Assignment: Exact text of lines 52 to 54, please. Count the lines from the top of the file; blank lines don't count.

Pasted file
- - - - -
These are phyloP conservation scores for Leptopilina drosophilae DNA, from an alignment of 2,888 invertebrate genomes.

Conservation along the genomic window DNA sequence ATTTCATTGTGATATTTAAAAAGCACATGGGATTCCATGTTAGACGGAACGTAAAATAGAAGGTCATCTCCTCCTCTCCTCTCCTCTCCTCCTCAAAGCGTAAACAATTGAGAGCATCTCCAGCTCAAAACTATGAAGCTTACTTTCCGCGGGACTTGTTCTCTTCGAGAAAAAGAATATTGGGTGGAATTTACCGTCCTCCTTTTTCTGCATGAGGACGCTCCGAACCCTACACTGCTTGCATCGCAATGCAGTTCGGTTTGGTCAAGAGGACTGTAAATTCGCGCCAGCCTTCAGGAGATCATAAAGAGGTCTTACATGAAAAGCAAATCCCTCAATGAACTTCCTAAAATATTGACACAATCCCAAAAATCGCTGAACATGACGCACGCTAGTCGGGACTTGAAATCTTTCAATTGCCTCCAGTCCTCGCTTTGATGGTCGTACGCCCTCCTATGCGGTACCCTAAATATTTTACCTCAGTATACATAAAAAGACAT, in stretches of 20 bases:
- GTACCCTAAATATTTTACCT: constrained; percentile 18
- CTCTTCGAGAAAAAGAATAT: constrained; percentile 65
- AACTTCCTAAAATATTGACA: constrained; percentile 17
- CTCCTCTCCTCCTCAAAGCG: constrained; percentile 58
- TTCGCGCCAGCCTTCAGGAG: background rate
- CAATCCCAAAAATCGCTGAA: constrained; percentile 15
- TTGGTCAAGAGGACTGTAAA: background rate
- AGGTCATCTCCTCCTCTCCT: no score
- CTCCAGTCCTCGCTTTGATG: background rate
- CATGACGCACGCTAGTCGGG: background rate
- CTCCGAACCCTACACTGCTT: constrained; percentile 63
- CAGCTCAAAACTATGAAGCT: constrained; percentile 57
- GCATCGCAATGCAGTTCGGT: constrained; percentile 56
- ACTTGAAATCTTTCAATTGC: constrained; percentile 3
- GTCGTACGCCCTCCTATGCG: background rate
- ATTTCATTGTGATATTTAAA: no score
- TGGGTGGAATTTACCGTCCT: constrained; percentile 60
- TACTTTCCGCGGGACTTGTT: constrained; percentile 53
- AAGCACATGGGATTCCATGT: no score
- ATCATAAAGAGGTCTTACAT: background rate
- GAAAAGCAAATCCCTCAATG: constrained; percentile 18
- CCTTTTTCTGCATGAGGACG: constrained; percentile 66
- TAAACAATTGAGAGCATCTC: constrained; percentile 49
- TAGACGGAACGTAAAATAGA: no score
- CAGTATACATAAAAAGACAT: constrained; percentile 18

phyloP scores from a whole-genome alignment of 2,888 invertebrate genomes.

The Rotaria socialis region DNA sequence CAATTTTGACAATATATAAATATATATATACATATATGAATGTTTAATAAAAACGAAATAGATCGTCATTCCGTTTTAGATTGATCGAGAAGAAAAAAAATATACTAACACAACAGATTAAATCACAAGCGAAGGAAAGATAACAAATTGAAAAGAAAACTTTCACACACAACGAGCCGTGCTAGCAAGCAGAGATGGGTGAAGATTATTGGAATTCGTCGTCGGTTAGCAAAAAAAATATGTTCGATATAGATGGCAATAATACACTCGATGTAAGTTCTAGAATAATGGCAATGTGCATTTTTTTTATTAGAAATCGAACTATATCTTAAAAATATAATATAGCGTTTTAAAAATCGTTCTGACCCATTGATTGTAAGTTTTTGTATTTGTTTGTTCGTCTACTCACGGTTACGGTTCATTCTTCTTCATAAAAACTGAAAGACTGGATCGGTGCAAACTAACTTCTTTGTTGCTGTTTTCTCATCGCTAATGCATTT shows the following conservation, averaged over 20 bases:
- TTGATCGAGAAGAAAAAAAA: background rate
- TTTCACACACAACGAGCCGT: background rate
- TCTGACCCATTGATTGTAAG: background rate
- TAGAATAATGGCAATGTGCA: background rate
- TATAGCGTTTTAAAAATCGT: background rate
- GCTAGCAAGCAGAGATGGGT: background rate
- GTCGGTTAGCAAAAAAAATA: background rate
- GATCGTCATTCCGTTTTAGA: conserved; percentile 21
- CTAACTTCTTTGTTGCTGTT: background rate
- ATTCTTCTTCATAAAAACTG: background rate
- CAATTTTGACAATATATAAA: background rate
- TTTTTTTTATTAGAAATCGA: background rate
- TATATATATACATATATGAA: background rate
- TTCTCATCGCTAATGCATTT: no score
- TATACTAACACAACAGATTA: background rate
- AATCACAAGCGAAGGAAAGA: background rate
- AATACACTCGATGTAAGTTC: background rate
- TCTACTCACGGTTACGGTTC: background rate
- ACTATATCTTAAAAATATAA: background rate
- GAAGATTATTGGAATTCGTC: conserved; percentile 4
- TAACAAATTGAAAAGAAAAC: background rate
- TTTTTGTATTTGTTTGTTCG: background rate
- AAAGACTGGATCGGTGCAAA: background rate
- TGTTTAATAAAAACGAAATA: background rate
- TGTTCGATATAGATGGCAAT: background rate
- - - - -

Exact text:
- AAAGACTGGATCGGTGCAAA: background rate
- TGTTTAATAAAAACGAAATA: background rate
- TGTTCGATATAGATGGCAAT: background rate